Those black Africans who were coming through the system at an early age were disadvantaged through social circumstances. It was very difficult for them to have sustained their growth in the game and looked after their families. They have to go out and work. Between trying to educate yourself, playing the game, and going to work, something has to give. And the sacrifice invariably was the sport, because the family expects you to bring the food on the table, educate yourself. That made it very difficult for them to progress to the highest level of the game.

"I have even offered to apologise [to the BCCI] if I am told what I'd done wrong" © AFP

SJ: And what is Cricket South Africa's plan to attract that 80% of the country to watch the game and play the game?

HL: We have introduced a number of initiatives. I think of particular significance is the education trust that we have introduced. We have got two of our sponsors who have cottoned on to that - Sunfoil Education Trust and the Momentum Trust to provide scholarships for these aspiring black African players in particular so that they can educate themselves and have enough funding to also sustain themselves in the game of cricket. Hopefully then we will see some of that paying dividends. When we did some assessments a few years back, the dropout rate of particularly the black African players was higher than the white players. That indicated that we got them at the lower levels but we were not able to retain them through the system so that they could ultimately end up in the Proteas team.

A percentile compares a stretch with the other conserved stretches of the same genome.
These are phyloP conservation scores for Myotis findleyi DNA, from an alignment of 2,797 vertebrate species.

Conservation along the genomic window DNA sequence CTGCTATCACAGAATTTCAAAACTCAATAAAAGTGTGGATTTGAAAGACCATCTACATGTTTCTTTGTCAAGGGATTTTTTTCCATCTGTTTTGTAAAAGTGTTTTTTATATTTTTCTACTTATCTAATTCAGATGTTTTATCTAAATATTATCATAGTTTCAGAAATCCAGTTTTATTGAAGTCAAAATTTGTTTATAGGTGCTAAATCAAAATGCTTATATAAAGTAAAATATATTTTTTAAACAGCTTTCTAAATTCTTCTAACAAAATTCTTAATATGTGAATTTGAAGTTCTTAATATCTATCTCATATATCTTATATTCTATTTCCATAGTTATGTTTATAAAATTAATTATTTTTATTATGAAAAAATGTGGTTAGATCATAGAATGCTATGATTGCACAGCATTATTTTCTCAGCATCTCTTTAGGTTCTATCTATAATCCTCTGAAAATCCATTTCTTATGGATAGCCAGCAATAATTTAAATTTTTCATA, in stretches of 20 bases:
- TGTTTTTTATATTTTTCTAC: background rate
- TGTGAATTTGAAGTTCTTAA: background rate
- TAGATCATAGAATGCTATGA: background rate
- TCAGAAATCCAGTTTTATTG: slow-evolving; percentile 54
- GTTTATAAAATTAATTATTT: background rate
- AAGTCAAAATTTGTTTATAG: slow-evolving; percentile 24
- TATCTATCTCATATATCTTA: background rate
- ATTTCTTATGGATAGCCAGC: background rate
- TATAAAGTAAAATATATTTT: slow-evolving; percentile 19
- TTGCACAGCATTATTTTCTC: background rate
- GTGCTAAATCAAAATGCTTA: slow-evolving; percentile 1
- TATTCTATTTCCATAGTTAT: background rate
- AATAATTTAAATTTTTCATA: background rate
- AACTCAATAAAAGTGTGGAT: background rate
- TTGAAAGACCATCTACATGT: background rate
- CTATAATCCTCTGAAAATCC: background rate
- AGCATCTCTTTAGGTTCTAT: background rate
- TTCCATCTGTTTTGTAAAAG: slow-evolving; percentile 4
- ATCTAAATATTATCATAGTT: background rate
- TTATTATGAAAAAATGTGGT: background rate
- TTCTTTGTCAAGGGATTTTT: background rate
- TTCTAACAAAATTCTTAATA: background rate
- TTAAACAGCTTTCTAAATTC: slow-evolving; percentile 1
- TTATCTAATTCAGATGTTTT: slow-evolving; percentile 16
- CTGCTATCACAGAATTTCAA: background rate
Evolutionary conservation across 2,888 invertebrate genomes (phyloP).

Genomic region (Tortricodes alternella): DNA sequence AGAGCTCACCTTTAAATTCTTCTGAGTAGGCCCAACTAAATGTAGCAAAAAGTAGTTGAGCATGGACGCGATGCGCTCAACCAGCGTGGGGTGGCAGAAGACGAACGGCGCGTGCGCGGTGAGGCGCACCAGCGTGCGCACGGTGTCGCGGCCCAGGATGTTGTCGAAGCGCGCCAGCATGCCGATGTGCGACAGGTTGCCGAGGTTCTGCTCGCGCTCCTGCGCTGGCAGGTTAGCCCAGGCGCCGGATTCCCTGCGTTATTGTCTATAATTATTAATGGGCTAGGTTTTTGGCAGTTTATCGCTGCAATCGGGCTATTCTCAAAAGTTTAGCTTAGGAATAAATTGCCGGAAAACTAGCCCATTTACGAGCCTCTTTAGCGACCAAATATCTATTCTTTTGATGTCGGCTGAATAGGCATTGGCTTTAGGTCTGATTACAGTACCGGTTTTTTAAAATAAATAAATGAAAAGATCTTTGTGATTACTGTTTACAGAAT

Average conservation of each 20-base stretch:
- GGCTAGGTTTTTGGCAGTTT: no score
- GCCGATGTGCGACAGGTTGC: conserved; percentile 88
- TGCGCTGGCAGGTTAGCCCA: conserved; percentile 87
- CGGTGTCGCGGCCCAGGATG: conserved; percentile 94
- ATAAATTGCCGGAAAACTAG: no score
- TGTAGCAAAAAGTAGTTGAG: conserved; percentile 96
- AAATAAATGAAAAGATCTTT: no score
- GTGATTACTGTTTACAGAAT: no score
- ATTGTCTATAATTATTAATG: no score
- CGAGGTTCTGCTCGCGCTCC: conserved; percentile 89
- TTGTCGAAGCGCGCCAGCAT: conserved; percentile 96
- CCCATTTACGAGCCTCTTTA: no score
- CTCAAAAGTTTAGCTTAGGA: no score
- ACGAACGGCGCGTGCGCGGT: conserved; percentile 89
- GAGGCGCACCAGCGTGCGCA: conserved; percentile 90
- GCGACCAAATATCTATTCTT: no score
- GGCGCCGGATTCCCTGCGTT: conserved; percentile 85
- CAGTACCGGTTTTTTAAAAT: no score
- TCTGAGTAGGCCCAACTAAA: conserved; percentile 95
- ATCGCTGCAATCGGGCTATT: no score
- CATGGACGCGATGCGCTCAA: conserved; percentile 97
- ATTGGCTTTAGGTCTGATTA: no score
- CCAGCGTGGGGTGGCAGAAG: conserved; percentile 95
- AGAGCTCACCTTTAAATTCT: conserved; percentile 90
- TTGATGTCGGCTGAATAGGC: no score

SJ: Is it a valid idea to have a Test Championship when not all cricketing nations have a chance to play against every other Full Member nation? Whereas, in a T20 or 50-over World Cup you have the pathway for the Associate nations to eventually get to the World Cup.

HL: I believe yes. I don't think it is an excuse not to have a championship if not all can be participating in it. The reality is that we have ten Full Members playing. So why can't there be a Test Championship for those ten Full Member teams? And the rationale was, we needed to sustain Test cricket. We needed to create something that would retain interest in Test cricket. We started with the rankings. You can argue that there is far more value to the Test rankings than in years gone by. It means something to be No. 1, it means something to be in the top three or four. A part of the thinking was that the top four would qualify to play in the Test Championship.

SJ: You commissioned the Woolf report to look into the ICC's governance structures. Looking back on it, what's your take on the initiative? Do you think it has had any influence in how cricket is being governed, especially at the highest level?